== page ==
Sullivan and Son, part 2

PK: Is this where you expected yourself to get?

OB: “It’s farther than I expected, I just wanted health insurance, so everything’s a plus at this point for me. I set my bar for myself so low, I mean, just having people make eye contact with me is all I really need.”

Self-deprecating humor folks. It’s a craft one must finesse, and Owen’s got it down, let me tell you.

AA: “I’m from a really small poor village outside of Cairo, Egypt and that’s where my family’s from. It’s kind of like the American dream, the quintessential story, an immigrant family moves to America and does good. I got really lucky. I mean I worked hard, we all worked hard. I think living in Hollywood and following your dream as an actor, especially comedian because there’s no real rules as a comic-”

OB: ”It’s like Hunger Games shit. We’re District 12”

AA: “Everybody’s looking out for themselves, but it’s for me a dream come true. I get to do stand up comedy, I get to work on a TV show with some of my best friends- I couldn’t be more grateful. I can’t ask for anything else.”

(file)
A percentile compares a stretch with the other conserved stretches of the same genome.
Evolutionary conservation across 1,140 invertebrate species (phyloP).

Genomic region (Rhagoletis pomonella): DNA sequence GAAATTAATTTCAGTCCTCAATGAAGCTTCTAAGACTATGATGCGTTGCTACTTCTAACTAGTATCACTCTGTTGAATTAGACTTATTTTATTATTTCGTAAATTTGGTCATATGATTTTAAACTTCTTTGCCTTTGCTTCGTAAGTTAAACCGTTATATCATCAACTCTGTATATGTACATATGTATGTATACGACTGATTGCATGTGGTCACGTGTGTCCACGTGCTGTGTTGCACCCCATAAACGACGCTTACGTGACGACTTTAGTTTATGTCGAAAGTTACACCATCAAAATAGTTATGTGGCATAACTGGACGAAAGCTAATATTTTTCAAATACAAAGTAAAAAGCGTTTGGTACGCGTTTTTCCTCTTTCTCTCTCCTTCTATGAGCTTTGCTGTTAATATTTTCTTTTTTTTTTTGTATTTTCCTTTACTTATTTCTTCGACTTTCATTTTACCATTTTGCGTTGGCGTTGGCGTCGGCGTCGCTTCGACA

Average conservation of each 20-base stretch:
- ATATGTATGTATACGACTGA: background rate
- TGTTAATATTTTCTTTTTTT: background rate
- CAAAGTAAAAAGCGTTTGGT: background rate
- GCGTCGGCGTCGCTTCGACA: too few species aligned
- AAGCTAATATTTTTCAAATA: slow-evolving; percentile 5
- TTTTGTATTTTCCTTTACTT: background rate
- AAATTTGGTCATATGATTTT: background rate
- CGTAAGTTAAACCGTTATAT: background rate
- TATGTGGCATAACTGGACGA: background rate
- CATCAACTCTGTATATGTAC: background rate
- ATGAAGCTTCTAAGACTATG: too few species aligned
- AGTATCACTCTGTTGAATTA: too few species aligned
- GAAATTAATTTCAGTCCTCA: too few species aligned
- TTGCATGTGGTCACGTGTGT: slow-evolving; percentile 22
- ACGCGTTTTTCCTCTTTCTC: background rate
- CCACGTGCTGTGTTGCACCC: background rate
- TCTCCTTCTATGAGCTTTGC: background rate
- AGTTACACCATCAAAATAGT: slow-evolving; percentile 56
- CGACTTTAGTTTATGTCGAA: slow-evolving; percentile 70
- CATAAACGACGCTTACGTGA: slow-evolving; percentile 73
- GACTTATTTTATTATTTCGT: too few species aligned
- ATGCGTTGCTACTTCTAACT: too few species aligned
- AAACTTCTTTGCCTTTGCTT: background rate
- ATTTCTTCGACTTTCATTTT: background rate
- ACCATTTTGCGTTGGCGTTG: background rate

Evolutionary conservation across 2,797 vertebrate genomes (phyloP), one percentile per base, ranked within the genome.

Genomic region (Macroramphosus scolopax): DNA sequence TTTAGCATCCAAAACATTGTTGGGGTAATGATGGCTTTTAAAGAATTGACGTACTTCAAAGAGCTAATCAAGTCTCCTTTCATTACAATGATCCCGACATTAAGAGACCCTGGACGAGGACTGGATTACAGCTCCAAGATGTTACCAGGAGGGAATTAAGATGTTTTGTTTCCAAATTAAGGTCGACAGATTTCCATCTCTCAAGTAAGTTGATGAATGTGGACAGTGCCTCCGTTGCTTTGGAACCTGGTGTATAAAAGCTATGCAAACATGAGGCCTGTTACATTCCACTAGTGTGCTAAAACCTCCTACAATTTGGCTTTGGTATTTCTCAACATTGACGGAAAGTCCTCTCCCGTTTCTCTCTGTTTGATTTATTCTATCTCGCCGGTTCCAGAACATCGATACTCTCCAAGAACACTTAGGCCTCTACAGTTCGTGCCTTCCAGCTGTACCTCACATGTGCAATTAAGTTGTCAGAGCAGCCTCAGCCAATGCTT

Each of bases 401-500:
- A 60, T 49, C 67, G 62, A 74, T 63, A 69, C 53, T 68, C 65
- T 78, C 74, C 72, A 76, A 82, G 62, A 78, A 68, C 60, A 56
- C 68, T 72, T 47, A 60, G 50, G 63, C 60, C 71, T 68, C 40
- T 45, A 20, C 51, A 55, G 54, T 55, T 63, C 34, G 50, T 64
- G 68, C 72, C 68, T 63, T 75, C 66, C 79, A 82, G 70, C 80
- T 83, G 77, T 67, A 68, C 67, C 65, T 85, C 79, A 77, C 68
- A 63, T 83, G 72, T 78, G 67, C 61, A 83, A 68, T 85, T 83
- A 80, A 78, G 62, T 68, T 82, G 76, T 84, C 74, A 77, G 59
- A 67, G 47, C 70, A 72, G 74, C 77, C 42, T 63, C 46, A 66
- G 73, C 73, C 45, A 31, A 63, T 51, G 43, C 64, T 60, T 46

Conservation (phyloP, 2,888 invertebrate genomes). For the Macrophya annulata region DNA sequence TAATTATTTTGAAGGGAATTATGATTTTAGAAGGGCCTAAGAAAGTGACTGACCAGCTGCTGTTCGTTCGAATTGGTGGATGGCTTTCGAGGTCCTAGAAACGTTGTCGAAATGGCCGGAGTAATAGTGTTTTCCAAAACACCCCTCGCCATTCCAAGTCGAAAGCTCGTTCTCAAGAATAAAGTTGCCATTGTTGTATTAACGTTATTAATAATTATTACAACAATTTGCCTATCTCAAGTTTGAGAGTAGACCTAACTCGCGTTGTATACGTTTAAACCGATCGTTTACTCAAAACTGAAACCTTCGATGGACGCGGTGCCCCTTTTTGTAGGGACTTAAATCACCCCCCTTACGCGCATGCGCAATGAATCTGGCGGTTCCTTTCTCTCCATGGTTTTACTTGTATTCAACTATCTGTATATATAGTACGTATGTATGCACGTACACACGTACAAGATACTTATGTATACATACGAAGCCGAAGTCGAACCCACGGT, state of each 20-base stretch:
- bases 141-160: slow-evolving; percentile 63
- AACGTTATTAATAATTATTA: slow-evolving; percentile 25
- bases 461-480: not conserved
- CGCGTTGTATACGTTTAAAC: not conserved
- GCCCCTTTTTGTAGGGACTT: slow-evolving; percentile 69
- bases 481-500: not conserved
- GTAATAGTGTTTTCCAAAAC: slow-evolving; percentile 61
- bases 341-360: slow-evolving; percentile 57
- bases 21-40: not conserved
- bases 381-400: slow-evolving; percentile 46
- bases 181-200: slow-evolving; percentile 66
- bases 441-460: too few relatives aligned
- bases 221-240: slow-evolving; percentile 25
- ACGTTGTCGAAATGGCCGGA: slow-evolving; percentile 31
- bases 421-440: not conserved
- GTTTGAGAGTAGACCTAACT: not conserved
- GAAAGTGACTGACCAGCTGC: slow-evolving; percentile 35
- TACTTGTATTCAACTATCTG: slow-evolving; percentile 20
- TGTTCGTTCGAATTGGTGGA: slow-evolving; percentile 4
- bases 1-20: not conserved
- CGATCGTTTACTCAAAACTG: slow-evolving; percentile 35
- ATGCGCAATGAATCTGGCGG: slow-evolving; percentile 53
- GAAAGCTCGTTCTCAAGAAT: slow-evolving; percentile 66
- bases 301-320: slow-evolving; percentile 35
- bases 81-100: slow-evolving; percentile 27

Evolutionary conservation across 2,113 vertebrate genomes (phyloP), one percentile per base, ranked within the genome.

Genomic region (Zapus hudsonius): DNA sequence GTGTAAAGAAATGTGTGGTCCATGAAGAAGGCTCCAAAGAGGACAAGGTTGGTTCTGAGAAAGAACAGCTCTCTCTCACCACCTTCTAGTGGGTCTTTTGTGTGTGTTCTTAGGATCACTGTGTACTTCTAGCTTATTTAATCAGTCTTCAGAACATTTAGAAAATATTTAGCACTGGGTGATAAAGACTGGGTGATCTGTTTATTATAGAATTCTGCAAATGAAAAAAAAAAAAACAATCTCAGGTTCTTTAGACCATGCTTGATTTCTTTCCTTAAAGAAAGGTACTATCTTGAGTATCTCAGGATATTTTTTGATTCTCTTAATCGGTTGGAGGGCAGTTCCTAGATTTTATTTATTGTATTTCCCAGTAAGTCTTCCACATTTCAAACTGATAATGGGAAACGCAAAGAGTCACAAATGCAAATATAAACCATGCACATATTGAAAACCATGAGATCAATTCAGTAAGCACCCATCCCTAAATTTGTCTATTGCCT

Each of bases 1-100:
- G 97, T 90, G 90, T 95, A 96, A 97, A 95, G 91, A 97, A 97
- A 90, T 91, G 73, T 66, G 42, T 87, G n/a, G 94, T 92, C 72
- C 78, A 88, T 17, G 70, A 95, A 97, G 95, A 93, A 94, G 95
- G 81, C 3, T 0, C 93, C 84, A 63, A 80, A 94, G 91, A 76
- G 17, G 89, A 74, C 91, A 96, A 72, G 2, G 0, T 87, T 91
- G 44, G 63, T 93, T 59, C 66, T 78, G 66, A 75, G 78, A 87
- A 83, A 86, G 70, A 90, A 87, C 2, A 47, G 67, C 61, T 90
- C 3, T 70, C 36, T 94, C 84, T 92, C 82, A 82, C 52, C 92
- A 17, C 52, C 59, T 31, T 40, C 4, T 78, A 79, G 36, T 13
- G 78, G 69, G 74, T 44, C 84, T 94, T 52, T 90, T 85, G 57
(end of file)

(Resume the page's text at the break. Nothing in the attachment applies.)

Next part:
PK: When did you guys realize that you were more than family fun – funny to other people? When did that hit you?

AA: “Funny you should ask.”

OB: “I haven’t realized it yet.”

AA: “I think I’m still realizing it. Sometimes when you think you have it all figured out, something happens in your career and it knocks you back down to square one. So it’s always a constant work in progress and I like the humility of it. We don’t take it too serious to where we can’t have fun with it. But we’re always learning and growing.”

The interview with Ahmed and Owen was one of dual nature. My first priority was to get information and quotes to write a 500 word article on them and their comedy show later that night.

The second priority was more personal. I wanted to have a first hand account of a life I look to with longing. I’m still testing the waters of the future (even though I’ve declared myself a Chemical Engineer) and what better way to test the field by asking two of it participants?

Interviewing those two made me a little scared of the District 12-like nature of the comic world, and made me realize that maybe I’ve got a long way to go before I can step foot there. But it also gave me hope. Even as adults, they can be unsure of themselves, but they’re still open to learning, growing and are ever so appreciative of the rare chances they get. If I can’t be professionally funny, I would still love to have that kind of humility.

The next piece in the series will address the obvious – college! What was college like for the two comics and what has college done for them since?